Court hears Eagles' appeal
June 25, 2008 · Updated 3:18 PM
Two Washington Eagles clubs, one on South Whidbey, may be close to abolishing the men-only rule held by one of the nation's oldest fraternal orders.
Late last month, an attorney suing on behalf of Eagle's aeries on South Whidbey and in Tenino argued before the Washington Supreme Court a case that could open membership in Eagles clubs around the state by next year.
The case, which started in Thurston County Superior Court in 1999, has not been straightforward. In 1995 the state's Grand Aerie -- the ruling body for the club in Washington -- permitted its 106 Eagles clubs to begin accepting women as full voting members. That permission -- which was expressed in official club legislation under the title "Opinion 750" -- was revoked in 1998, an action that sparked a lawsuit by the South Whidbey and Tenino clubs.
Annie Carson, a member of the South Whidbey club, said that even though the 104-year-old club has allowed women to participate in activities since it established a ladies auxiliary in 1952, without full membership for women, local clubs like South Whidbey face an uncertain future.
Prior to allowing women to join as members, the South Whidbey club was up to $16,000 in debt, Carson said.
After about 30 women joined the club as full members, they helped erase that debt and bring the club back to profitability.
"It was really through the women," Carson said.
The lawsuit began in 1999, after the Grand Aerie made it clear in its rules and in visits to individual clubs that having women as members was no longer a possibility. Argued by attorney Rosemary Daszkiewitz, who works through the nonprofit Northwest Women's Law Center, the case got a promising start for the plaintiffs. In a summary judgement, Thurston County Superior Court Judge Thomas Strophy ruled that women should be admitted as members of the state's Eagle's Clubs.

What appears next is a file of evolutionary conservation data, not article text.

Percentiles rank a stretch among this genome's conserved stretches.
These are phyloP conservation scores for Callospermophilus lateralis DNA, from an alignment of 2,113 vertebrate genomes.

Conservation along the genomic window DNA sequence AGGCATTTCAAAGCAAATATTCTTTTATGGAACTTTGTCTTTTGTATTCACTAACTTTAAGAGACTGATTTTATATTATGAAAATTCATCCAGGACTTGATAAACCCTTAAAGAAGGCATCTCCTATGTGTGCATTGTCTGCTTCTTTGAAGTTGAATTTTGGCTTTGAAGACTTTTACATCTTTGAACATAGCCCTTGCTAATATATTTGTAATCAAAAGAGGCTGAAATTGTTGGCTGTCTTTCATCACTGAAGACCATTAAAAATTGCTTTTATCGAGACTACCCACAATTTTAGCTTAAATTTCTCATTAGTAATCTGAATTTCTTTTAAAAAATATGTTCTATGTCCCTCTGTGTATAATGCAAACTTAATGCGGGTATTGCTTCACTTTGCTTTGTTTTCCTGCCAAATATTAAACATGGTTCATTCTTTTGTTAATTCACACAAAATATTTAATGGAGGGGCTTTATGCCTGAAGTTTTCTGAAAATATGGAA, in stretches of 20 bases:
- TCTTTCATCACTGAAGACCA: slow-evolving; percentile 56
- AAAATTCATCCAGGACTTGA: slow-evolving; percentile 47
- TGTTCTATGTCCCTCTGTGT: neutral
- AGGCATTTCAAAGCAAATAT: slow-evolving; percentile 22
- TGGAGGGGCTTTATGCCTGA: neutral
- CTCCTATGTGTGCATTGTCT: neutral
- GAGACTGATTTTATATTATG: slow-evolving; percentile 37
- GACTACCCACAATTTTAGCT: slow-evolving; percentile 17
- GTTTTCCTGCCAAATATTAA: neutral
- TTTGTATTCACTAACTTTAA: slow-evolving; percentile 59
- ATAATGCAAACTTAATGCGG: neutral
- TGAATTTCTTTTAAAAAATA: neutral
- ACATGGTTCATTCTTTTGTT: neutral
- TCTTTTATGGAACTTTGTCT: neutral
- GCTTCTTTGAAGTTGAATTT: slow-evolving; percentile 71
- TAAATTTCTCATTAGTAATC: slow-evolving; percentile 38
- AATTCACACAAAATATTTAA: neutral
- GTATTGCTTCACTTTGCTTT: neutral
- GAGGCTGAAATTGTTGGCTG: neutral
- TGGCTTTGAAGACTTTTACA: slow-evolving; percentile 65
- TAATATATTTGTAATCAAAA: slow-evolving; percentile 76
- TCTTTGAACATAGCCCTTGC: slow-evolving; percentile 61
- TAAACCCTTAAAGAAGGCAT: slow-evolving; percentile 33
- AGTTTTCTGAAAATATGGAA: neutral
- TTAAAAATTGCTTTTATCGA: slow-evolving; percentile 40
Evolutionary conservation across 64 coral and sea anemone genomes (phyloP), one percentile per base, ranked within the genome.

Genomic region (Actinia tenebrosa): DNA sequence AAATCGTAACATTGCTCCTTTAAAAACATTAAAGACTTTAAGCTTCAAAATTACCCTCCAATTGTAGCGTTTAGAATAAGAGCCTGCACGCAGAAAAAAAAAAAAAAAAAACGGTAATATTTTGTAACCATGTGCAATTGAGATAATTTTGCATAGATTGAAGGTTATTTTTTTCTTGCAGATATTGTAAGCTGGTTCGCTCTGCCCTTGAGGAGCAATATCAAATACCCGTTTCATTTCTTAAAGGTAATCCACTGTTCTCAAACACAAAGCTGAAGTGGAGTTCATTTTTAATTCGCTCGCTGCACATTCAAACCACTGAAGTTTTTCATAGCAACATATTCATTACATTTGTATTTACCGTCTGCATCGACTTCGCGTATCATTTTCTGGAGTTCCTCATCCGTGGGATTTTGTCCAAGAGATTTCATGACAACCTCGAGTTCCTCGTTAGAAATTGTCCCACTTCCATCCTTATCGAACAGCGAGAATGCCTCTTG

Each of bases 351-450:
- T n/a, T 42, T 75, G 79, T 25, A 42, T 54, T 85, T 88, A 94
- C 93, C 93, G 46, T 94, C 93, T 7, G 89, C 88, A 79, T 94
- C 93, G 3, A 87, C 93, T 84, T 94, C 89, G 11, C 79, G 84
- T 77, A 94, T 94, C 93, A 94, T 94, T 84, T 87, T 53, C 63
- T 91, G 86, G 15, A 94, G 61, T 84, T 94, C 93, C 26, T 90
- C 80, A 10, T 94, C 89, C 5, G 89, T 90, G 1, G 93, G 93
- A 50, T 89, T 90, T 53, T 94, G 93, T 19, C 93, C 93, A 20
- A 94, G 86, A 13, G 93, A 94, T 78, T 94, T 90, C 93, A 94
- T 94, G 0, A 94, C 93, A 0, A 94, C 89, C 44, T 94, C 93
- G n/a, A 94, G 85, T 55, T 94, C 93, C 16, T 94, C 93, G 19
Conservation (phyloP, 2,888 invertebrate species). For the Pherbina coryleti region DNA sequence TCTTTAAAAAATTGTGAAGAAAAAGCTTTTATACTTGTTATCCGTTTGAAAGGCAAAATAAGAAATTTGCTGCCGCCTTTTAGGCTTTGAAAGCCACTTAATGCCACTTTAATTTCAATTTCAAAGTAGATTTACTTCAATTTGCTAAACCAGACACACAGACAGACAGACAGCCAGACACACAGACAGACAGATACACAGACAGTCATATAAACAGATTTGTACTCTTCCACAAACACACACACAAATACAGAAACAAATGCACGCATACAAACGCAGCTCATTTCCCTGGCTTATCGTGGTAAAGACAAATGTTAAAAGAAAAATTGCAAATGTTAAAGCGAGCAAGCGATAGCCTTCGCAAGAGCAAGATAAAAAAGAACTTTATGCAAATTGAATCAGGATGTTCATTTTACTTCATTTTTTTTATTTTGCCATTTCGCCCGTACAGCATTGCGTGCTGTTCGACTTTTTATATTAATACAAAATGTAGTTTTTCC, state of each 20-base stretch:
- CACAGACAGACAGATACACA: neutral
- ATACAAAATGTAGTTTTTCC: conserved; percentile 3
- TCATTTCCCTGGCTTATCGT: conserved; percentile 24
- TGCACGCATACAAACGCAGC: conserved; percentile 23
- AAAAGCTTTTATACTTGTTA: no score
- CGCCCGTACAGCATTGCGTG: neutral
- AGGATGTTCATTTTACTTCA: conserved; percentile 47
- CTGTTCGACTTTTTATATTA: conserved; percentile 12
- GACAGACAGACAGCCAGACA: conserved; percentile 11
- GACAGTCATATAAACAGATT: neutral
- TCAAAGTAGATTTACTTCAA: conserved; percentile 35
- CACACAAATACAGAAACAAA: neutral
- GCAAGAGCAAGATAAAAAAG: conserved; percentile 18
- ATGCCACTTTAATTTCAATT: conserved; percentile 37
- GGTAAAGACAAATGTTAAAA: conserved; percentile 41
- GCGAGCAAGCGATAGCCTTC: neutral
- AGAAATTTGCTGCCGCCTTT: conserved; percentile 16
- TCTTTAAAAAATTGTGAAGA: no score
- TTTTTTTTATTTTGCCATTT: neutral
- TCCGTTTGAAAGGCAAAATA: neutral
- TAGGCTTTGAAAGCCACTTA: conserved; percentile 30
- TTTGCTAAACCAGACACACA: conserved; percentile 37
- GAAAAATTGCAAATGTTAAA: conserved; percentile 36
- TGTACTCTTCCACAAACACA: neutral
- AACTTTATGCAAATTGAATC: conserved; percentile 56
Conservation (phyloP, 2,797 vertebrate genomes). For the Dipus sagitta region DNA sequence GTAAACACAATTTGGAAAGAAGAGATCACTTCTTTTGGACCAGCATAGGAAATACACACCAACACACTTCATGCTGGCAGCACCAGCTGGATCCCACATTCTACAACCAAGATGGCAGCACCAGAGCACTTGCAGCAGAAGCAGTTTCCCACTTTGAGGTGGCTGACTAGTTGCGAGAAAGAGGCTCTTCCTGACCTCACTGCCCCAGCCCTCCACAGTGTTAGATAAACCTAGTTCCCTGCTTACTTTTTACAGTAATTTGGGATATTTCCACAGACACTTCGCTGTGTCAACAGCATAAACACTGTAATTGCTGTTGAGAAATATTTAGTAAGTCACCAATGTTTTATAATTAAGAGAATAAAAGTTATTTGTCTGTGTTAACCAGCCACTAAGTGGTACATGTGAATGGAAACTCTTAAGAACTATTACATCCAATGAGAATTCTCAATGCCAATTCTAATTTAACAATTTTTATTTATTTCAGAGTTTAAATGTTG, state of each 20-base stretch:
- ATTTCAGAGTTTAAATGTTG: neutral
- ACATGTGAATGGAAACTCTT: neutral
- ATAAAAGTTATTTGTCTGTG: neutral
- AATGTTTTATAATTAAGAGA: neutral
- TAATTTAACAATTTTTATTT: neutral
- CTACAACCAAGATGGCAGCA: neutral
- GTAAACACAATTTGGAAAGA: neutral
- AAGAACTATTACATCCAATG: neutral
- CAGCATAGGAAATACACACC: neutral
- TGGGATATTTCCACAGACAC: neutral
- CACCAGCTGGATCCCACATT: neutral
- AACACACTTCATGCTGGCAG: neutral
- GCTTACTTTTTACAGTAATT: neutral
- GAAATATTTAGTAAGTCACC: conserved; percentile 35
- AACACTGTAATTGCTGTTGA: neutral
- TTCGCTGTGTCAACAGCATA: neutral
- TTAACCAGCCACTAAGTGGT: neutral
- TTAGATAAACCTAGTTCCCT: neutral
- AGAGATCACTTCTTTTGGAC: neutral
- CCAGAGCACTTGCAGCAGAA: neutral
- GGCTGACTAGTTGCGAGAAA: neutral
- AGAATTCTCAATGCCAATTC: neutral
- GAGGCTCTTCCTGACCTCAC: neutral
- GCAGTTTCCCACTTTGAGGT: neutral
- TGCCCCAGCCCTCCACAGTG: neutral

An appeal by the grand aerie at the state level overturned Strophy in 2000, but this year, Daszkiewitz got the ear of the state Supreme Court. State justices heard the case June 27.
Daszkiewitz said the case has gone this far because of a group of traditionalists at the state level.
"It's about an old guard that has had a decision go against them," she said.
Though a decision from the high court won't come until February, Daszkiewitz said, Eagles clubs around the nation are starting analogous cases of their own. A superior court in Oregon will hear a case for women's membership in the organization on July 31, and another case in Arizona may not be far behind.
"I think we're going to see this issue a lot," Daszkiewitz said.
For the two clubs pursuing the lawsuit, allowing women in as members could help secure their future. During the past five years, the Tenino aerie has attracted 450 new members, according to court documents. At the South Whidbey aerie, about 15 percent of the membership is female.
Carson credits the Tenino club with making the gains for women possible. She said that club's members have been the driving force behind the lawsuit.
"I have to give all the credit to Tenino," she said.
The South Whidbey aerie has not admitted any new women members since the Grand Aerie forbade it in 1998. In fact, according to Carson, about 15 women who were not fully vested as members at the time were rejected from the membership rolls.
The Fraternal Order of Eagles was established in Seattle in 1898. The order currently claims 1.6 million members nationwide and 66,000 in Washington.